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Second judge blocks Justice Department request to change lawyers in census case

Attorney General William Barr testifies before a Senate Judiciary Committee hearing on "The Justice Department's investigation of Russian interference with the 2016 presidential election" on Capitol Hill in Washington, May 1, 2019.
Clodagh Kilcoyne | Reuters

A second judge has denied a request from the Justice Department to switch up the legal team fighting to include a citizenship question on the 2020 census.

The latest order came Wednesday in Maryland.

In a separate case, a federal judge in New York said Tuesday the Justice Department couldn't change lawyers so late in the dispute without giving satisfactory reasons.

The rulings deal a significant blow to the department and Attorney General William Barr, who had personally approved changing up the team.

The Supreme Court has barred including a citizenship question, at least temporarily.

The Justice Department declined to comment on the judge's decision.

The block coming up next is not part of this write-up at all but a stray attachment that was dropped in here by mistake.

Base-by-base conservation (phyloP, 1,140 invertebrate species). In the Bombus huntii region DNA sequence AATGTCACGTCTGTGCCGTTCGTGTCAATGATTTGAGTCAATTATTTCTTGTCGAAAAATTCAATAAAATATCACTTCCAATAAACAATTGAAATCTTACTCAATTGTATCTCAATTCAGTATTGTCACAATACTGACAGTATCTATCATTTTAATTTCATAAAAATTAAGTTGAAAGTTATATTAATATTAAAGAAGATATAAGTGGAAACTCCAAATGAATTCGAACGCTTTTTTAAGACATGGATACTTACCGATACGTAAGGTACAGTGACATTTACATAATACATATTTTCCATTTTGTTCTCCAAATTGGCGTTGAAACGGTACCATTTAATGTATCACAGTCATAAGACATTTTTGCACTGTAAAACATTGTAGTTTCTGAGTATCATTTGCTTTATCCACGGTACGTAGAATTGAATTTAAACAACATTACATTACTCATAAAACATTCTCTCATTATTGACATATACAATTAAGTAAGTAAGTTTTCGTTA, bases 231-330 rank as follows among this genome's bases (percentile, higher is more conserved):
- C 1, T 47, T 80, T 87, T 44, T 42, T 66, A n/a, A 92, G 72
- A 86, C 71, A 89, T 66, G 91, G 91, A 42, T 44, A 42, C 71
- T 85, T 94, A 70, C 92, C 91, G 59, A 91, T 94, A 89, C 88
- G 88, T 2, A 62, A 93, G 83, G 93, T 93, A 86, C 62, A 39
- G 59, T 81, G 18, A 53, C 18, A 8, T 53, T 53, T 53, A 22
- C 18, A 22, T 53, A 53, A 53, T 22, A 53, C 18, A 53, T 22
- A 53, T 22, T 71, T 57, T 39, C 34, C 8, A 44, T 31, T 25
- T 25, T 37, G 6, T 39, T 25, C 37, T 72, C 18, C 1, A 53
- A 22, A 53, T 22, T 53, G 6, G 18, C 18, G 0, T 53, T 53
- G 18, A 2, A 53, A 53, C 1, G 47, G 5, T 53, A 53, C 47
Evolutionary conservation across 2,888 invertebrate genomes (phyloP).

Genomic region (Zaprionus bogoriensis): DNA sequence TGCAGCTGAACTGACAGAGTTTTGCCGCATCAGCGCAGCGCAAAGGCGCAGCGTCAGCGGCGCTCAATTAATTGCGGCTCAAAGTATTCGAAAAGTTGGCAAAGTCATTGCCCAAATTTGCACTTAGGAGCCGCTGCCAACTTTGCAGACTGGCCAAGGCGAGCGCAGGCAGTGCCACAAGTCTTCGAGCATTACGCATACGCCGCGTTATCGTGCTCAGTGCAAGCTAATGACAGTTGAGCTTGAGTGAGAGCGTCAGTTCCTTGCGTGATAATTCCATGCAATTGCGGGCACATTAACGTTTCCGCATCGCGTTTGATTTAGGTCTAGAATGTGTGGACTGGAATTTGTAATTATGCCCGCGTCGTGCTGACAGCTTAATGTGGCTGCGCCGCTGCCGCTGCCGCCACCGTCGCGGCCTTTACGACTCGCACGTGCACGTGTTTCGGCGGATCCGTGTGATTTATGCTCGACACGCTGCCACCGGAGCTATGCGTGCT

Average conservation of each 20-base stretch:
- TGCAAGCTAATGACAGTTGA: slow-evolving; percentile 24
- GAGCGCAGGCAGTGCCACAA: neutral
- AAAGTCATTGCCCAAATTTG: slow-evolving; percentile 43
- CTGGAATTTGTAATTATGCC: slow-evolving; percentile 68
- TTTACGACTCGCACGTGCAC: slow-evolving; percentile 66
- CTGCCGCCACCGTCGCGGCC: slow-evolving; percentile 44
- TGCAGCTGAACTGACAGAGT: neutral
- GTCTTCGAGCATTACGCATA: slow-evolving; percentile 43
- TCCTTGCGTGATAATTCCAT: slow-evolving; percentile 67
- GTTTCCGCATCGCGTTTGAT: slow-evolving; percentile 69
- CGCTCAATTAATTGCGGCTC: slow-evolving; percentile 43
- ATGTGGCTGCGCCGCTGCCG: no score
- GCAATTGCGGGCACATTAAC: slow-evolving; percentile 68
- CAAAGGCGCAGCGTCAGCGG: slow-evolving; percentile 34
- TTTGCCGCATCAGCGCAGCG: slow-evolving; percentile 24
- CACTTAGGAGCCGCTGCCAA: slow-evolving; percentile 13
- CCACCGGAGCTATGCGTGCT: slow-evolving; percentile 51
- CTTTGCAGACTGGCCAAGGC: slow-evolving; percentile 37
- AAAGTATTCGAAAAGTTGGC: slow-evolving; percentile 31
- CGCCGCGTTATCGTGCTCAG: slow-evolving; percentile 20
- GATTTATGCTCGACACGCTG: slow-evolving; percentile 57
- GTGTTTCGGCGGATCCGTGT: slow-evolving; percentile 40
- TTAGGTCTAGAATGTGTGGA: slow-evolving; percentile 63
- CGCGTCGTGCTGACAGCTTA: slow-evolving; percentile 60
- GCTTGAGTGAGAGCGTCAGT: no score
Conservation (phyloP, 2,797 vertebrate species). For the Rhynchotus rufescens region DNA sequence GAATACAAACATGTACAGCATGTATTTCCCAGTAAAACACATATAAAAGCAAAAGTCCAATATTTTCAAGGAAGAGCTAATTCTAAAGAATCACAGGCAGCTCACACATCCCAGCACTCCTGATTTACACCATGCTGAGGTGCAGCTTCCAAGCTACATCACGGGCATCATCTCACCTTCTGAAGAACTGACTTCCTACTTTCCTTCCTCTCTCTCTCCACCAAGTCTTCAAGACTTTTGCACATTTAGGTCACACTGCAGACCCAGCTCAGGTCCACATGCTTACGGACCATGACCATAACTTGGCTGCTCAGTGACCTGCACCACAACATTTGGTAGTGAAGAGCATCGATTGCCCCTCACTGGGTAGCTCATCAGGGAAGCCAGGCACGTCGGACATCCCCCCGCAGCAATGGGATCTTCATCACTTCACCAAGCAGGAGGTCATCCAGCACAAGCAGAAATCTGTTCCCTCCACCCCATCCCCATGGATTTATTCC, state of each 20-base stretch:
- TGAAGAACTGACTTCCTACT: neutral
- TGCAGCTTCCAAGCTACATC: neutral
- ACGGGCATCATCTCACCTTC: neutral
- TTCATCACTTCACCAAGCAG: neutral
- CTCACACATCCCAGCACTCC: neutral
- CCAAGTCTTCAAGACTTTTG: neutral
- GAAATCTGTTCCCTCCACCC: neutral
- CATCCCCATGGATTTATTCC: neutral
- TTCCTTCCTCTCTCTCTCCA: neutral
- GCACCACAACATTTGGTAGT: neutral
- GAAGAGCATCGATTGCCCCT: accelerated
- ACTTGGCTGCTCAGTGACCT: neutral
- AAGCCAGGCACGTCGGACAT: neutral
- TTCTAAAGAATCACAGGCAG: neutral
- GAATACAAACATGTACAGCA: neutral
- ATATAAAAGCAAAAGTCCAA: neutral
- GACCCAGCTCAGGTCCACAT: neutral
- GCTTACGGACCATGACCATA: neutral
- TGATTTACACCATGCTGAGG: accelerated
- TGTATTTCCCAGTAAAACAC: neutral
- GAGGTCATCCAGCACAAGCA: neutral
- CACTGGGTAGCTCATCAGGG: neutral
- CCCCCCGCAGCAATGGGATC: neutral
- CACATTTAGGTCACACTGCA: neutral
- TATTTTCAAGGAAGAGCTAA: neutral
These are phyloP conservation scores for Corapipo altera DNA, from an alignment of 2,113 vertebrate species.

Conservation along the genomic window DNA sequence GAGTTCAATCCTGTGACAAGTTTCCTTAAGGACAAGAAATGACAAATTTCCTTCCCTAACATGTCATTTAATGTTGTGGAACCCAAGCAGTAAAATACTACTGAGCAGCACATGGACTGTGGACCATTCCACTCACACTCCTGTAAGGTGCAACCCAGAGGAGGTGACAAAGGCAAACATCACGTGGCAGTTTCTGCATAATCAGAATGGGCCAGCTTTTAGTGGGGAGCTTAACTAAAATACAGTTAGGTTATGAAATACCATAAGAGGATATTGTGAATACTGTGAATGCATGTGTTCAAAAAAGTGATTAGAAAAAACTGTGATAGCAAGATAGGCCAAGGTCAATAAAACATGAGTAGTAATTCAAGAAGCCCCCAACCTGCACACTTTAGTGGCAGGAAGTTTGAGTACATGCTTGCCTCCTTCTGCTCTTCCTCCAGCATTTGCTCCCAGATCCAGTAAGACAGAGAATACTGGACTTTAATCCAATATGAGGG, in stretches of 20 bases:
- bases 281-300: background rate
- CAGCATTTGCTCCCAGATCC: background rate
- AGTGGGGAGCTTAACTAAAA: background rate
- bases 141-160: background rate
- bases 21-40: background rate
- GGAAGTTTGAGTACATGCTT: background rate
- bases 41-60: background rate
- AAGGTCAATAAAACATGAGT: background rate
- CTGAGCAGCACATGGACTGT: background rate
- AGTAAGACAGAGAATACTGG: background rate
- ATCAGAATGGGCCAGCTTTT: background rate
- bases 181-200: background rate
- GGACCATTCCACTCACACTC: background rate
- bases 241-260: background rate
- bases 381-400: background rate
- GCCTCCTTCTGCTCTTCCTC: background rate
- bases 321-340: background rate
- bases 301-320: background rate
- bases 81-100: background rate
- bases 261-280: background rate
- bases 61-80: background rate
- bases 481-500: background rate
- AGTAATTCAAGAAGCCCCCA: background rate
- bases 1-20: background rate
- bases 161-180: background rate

In a third case, a judge in San Francisco hasn't yet agreed to allow the Justice Department to replace its legal team.

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Key Points
  • A federal judge on Tuesday rejected a request from the Justice Department to replace some of the lawyers assigned to a lawsuit blocking the government from including a citizenship question on the 2020 census.
  • The DOJ previously said that a new team of attorneys would take over the case, but did not specify a reason for the change.
  • "The DOJ's motion to withdraw specific attorneys is 'patently insufficient,'" Judge Jesse Furman wrote. "Defendants provide no reason, let alone 'satisfactory reasons' for the substitution of counsel."